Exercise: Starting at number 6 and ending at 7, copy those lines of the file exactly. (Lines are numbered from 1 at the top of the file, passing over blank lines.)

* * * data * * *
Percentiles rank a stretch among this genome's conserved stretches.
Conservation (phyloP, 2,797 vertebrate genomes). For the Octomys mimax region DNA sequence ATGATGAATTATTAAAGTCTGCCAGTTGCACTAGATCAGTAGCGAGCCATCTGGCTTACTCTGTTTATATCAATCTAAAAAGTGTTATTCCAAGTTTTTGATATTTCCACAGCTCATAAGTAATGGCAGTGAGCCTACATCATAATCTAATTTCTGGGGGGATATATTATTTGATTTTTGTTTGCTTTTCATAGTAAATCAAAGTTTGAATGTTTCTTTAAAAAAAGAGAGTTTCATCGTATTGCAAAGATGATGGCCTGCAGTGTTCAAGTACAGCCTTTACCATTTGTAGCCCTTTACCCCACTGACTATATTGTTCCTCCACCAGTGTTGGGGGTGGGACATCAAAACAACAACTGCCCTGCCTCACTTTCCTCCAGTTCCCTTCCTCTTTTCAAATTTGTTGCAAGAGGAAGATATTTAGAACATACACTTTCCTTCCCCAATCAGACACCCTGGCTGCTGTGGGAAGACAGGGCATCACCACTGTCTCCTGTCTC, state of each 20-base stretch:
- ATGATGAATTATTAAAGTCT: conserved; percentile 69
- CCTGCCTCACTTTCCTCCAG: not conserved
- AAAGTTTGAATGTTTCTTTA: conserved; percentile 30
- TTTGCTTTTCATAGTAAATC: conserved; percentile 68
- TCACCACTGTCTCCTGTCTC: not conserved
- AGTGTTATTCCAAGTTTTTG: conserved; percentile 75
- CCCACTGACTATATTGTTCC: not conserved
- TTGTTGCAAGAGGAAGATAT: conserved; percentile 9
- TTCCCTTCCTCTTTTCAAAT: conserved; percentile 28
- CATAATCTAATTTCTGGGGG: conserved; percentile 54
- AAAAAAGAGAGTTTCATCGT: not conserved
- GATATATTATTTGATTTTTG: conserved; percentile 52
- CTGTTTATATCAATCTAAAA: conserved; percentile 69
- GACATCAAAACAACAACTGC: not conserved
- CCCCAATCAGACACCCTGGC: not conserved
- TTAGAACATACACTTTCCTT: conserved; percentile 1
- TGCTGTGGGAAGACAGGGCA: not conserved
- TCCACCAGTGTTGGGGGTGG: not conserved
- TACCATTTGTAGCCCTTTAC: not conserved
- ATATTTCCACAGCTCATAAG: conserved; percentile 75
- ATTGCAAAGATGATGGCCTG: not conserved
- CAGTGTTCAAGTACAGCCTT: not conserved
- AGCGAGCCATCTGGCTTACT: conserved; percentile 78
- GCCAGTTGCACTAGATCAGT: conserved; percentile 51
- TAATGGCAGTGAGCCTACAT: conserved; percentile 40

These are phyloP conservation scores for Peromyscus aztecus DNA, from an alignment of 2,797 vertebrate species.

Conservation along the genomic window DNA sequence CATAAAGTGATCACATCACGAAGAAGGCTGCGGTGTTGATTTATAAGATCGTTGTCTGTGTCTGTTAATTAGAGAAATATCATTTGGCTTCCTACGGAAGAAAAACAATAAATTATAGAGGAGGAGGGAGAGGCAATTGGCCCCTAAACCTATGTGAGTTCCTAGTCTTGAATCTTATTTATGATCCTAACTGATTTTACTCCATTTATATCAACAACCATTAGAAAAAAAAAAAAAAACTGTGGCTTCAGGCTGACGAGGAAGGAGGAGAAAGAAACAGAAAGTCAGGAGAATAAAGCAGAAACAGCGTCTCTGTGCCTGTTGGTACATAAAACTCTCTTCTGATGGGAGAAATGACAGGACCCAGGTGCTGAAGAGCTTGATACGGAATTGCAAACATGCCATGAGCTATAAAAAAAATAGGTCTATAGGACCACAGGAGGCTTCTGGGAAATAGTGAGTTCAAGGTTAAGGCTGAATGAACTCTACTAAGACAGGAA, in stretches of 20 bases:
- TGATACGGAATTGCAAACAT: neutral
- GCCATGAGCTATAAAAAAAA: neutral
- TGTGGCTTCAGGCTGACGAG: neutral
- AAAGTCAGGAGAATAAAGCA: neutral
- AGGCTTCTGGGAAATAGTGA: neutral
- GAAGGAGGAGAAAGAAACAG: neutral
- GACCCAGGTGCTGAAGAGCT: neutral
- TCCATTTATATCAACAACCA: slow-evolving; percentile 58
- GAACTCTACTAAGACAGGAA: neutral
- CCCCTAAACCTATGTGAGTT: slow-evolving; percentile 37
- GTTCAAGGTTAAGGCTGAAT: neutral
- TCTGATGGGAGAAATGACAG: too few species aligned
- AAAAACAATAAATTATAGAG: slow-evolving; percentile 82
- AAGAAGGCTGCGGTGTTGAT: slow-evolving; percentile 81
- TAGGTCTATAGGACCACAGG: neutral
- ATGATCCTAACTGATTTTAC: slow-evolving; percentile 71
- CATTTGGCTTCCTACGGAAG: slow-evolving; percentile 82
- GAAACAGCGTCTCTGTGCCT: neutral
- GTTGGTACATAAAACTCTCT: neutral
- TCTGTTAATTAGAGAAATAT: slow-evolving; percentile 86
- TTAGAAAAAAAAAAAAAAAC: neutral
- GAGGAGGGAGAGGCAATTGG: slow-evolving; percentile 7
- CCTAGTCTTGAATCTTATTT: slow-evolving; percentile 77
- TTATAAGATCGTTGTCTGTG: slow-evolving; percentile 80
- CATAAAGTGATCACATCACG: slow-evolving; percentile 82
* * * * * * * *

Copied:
- TTTGCTTTTCATAGTAAATC: conserved; percentile 68
- TCACCACTGTCTCCTGTCTC: not conserved